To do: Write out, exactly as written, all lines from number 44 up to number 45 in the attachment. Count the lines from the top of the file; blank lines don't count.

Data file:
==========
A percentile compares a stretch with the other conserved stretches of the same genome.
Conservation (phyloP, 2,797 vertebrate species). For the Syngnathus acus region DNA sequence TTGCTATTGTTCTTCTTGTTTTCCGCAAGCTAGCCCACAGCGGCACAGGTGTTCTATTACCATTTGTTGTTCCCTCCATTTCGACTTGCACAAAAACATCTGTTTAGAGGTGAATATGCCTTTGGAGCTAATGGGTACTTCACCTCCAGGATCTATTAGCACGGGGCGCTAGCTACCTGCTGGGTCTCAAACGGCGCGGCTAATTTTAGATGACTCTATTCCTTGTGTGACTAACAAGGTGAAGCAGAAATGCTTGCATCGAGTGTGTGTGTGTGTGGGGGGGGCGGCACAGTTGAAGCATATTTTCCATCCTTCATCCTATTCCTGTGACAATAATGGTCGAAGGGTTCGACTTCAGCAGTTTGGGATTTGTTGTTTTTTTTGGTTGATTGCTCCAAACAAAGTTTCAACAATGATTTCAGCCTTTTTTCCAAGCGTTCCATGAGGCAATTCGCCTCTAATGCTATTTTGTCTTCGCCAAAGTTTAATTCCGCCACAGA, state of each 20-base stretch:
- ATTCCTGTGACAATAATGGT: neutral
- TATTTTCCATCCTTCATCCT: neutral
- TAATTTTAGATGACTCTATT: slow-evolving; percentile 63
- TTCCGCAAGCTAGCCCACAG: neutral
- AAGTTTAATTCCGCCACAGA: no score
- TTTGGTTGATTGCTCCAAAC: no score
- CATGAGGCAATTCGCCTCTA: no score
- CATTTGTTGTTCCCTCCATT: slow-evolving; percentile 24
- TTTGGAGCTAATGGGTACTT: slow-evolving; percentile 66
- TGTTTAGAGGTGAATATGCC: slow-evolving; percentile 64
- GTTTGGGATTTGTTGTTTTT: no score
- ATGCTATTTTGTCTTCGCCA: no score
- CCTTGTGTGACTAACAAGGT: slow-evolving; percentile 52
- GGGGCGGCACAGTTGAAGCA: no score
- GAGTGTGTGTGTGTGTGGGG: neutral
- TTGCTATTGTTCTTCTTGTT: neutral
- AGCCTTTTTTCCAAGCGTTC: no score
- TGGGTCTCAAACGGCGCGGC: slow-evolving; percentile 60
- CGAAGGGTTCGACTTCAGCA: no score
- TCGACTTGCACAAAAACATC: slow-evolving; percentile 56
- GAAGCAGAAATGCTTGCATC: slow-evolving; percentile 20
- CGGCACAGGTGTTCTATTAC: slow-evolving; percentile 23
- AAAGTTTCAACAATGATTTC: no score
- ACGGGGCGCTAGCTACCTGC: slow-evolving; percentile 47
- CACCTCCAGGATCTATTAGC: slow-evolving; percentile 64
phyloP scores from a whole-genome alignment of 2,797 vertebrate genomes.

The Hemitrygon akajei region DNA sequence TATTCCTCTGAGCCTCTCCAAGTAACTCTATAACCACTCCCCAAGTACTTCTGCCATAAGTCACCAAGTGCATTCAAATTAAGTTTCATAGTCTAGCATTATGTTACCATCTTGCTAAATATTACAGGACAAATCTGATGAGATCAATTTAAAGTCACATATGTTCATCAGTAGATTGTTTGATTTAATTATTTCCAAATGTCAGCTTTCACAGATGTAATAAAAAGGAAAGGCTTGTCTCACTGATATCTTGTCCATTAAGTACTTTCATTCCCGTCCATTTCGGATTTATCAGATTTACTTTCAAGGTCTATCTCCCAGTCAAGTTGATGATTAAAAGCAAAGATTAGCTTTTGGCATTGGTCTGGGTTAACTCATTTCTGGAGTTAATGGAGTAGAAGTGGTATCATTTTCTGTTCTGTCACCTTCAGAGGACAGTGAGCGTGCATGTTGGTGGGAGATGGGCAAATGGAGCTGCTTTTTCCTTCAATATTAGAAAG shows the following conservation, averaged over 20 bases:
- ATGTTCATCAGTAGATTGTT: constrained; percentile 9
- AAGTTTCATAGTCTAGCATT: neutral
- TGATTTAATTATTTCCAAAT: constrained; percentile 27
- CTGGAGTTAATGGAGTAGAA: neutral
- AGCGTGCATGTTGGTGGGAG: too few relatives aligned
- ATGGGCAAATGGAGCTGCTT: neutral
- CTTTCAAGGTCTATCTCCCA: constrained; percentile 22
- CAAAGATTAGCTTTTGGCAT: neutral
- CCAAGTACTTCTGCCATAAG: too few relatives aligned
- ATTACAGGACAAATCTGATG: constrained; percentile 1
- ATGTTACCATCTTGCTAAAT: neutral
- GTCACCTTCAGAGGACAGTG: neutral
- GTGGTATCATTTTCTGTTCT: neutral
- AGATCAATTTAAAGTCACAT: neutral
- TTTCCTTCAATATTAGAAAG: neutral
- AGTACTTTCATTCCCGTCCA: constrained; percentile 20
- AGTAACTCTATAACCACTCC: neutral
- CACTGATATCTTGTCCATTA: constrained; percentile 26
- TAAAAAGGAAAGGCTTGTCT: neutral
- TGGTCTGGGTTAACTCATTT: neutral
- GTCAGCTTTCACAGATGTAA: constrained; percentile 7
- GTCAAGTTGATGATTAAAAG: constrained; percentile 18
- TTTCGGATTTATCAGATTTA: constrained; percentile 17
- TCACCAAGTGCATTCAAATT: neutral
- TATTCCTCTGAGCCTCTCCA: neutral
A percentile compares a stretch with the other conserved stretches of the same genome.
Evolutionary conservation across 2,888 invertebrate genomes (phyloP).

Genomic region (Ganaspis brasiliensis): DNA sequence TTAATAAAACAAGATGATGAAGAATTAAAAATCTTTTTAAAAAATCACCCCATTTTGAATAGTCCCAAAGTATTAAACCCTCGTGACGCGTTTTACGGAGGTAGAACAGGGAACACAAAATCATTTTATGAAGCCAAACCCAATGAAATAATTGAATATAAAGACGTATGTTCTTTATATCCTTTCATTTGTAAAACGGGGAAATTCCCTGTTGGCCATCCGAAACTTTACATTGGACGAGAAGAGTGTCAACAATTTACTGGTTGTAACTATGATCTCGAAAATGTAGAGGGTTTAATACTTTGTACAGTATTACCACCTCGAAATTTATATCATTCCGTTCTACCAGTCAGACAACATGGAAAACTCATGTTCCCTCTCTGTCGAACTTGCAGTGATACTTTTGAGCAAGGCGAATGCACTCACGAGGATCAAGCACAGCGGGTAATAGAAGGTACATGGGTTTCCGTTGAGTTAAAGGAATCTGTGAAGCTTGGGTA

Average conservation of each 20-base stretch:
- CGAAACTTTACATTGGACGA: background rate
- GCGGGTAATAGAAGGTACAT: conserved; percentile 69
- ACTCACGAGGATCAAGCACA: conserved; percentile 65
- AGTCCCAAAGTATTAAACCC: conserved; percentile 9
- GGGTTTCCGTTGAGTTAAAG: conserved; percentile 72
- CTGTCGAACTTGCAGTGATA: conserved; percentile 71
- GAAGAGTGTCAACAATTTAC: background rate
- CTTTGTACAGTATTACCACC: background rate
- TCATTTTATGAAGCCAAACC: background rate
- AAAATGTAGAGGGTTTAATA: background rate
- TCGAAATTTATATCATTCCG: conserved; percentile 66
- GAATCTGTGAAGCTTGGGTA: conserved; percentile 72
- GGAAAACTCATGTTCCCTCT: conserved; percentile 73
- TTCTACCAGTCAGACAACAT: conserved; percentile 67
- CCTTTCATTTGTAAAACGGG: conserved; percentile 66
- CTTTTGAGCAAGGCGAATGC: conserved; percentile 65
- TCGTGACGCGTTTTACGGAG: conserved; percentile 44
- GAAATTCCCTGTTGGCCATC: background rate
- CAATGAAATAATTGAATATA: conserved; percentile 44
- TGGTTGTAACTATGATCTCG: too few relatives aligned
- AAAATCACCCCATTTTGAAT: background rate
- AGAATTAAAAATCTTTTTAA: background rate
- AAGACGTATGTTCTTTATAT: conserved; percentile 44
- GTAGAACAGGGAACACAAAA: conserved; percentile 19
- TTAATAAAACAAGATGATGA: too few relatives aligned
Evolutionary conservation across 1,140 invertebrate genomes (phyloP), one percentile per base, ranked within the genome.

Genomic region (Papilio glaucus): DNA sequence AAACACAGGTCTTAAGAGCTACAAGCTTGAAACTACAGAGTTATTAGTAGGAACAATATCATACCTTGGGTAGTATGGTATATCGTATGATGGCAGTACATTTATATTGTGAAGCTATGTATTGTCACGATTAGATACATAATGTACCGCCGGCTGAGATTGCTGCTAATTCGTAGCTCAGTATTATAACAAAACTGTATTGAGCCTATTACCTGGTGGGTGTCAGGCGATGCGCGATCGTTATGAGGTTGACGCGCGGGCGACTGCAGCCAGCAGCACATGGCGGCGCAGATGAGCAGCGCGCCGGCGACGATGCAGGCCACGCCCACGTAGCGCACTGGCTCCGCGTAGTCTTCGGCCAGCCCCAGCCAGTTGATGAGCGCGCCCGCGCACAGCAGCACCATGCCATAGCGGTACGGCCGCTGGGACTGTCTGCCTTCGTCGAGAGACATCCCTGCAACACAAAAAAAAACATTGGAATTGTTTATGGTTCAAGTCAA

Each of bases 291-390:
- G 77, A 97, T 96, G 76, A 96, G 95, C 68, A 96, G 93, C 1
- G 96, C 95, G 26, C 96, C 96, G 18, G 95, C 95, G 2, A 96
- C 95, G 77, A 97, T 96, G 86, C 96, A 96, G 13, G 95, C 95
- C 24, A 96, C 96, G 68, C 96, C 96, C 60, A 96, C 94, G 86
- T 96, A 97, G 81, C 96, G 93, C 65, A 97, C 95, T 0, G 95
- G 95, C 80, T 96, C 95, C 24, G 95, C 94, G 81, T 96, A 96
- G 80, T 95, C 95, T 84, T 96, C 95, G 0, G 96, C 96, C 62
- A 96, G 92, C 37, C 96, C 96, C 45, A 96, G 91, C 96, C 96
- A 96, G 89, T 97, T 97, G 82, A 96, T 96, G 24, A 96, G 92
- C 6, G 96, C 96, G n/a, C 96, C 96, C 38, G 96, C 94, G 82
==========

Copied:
- TTTCCTTCAATATTAGAAAG: neutral
- AGTACTTTCATTCCCGTCCA: constrained; percentile 20